They called him Top Hat Eddie.
Eddie Sotomayor was witty, sarcastic, loyal to a fault, and he loved his top hat. On Saturday night, he posted a video to Facebook of a friend who had stolen his signature accessory while partying at the nightclub, Pulse.
“He said, ‘He’s trying to steal my top hat!’ And I just lay in bed and I laughed because he was so happy and he was so funny,” said Ryan Macauley, 27, who was scrolling through his Facebook feed before turning in for the night.
The next morning, Macauley’s phone woke him up when breaking news alerts went off — a mass shooting at Pulse. He jumped with shock and fell out of bed. He called Sotomayor a dozen times, but each call went to voicemail. No one else knew what had happened to him.
A nonprofit of the Jehovah’s Witnesses released a video for children discussing the church’s stance against same-sex marriage and families, and encourages youngsters to talk to their friends about why it is wrong.
The Watch Tower Bible and Tract Society released the video on the church’s website under the children’s section earlier this month.
The animated two-minute short starts with a little girl looking at her teacher and her classmates drawings of their families, when she notices one picture of a family with two mothers. When she returns home and tells her mom that her teacher said, “All that matters is that people love each other and that they’re happy,” her mother corrects her.
It was serendipity that Kylar Broadus was born on the same day as Martin Luther King, Jr.’s march on Washington, D.C.
A transgender activist, Broadus grew up in a small rural town in Missouri, the grandchild of slaves. For years, he searched for a way to describe why he didn’t feel right in his skin — in his adult years, he would discover the word “transgender.”
After transitioning, the attorney and college professor has been fighting for the rights for transgender people of color, including testifying before the Senate and creating the Trans People of Color Coalition.
What are your memories of growing up trans?
I don’t think I ever told anyone else because I knew it wasn’t something safe, that I was different, that I felt different from other people, other kids. I just remember my first memory of knowing the difference between he and she and somebody referring to me as she and thinking, who are they talking to? I would try to read and find and see if there was anything, trying to find people like me. There was no Internet, so you’re out reading and reading and trying to figure it out… I felt like I was dropped into the wrong life that’s not mine.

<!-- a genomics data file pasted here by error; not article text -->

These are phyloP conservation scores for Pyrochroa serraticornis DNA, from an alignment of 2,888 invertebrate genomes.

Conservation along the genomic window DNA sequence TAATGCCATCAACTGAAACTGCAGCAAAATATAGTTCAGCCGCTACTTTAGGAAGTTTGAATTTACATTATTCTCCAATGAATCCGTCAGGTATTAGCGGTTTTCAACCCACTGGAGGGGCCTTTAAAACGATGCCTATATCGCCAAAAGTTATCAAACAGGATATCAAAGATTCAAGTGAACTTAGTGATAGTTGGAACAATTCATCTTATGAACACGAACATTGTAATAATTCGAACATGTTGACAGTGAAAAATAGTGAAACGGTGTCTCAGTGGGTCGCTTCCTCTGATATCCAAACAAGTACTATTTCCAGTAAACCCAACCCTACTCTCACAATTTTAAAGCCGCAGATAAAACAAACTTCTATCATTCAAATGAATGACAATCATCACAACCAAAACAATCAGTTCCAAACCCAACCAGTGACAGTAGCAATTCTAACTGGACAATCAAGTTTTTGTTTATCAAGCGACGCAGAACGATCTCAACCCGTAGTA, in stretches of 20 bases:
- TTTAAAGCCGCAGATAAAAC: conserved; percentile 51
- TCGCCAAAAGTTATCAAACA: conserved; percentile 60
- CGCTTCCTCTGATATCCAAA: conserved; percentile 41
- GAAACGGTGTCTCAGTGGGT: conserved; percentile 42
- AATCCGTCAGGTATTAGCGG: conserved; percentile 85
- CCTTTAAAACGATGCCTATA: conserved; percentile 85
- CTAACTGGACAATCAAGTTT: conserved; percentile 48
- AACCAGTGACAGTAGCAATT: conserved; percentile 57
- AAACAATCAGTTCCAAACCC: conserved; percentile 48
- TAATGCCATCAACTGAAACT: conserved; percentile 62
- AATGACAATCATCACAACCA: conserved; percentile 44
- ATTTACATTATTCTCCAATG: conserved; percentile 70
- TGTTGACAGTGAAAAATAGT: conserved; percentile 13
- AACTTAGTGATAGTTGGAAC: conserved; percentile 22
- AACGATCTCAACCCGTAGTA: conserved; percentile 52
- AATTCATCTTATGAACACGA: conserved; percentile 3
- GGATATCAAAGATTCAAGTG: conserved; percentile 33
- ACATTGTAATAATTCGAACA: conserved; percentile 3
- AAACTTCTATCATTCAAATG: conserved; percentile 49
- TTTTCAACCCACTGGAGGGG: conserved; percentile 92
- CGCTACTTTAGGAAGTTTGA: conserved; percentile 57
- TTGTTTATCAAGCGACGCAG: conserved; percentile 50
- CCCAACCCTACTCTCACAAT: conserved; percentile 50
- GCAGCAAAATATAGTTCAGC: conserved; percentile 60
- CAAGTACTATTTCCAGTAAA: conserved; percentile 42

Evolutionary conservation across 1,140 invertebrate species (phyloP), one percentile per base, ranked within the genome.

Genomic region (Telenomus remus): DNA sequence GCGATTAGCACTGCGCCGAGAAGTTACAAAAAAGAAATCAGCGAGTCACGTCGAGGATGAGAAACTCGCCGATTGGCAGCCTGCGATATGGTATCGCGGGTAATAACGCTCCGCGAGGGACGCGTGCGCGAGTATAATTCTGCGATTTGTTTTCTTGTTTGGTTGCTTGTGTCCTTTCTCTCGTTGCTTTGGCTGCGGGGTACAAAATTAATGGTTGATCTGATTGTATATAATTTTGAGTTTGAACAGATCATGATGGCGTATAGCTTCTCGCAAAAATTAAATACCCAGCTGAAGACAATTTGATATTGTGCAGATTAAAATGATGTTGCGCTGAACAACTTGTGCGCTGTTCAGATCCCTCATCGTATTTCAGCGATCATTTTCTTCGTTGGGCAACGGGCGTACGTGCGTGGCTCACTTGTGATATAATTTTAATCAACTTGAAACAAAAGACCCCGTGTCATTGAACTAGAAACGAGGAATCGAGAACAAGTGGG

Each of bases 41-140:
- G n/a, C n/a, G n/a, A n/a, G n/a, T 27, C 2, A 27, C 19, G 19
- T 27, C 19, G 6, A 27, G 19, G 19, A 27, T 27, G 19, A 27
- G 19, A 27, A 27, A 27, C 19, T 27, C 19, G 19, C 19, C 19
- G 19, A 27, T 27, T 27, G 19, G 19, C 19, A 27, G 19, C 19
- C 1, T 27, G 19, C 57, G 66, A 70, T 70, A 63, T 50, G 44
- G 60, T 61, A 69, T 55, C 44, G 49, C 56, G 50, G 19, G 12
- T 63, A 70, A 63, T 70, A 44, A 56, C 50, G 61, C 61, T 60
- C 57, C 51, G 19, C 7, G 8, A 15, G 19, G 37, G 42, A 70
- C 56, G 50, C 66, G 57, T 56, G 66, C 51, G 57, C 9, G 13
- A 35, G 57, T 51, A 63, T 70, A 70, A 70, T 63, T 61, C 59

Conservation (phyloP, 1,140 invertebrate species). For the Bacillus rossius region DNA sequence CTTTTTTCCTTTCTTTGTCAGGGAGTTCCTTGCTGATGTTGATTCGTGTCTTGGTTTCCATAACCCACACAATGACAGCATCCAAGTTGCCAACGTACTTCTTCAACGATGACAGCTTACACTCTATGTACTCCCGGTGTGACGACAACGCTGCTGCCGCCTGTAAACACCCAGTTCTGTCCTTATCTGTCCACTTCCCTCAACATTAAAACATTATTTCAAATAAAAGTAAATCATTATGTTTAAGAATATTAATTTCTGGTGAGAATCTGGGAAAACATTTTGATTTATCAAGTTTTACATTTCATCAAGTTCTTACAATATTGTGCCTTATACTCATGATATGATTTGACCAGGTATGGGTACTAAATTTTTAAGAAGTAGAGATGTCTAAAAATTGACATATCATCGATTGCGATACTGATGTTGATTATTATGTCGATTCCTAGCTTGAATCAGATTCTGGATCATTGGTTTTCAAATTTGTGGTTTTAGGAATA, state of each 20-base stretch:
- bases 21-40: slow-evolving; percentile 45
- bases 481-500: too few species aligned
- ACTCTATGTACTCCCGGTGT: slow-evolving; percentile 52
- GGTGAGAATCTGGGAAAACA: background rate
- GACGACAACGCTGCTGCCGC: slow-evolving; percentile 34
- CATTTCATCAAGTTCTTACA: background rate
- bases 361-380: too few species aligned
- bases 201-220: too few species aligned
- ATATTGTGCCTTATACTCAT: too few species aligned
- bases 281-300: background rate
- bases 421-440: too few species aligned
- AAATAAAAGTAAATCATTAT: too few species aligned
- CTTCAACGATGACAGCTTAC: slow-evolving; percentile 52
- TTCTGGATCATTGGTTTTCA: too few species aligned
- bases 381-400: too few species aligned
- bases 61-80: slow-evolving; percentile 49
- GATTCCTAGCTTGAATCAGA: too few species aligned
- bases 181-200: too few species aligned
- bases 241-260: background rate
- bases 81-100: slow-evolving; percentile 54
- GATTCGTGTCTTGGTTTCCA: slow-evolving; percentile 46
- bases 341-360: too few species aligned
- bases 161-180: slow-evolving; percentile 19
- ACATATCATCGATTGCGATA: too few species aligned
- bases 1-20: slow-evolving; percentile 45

Patrisse Cullors, one of the founders of Black Lives Matter.
After the acquittal of George Zimmerman in the shooting and death of Trayvon Martin, Alicia Garza wrote a short, but history-making statement in social media — seeing it, her friend Patrisse Cullors turned it into a hashtag, which went viral.
Since then, the movement has spread across the country, bringing together activists of all ages and races. Garza, Cullors, and their friend Opal Tometi are credited as the founders of the Black Lives Matter movement.
“I thought, wow, we’re onto something and obviously this wasn’t just something that myself, Alicia, and Opal felt,” Cullors said.
Children of same-sex parents no longer able to be baptized
Earlier this month, the Church of Jesus Christ of Latter Day Saints caused controversy within and outside the church when elders changed the handbook’s policies regarding homosexual relationships.
Also known as the Mormon Church, the handbook was edited to regard those in same-sex relationships as apostates and removed the right to baptism from their children until they are adults.
“There was a need for a distinction to be made between what may be legal and what may be the law of the Church and the law of the Lord and how we respond to that,” said Elder D. Todd Christofferson in an interview posted on the church’s website.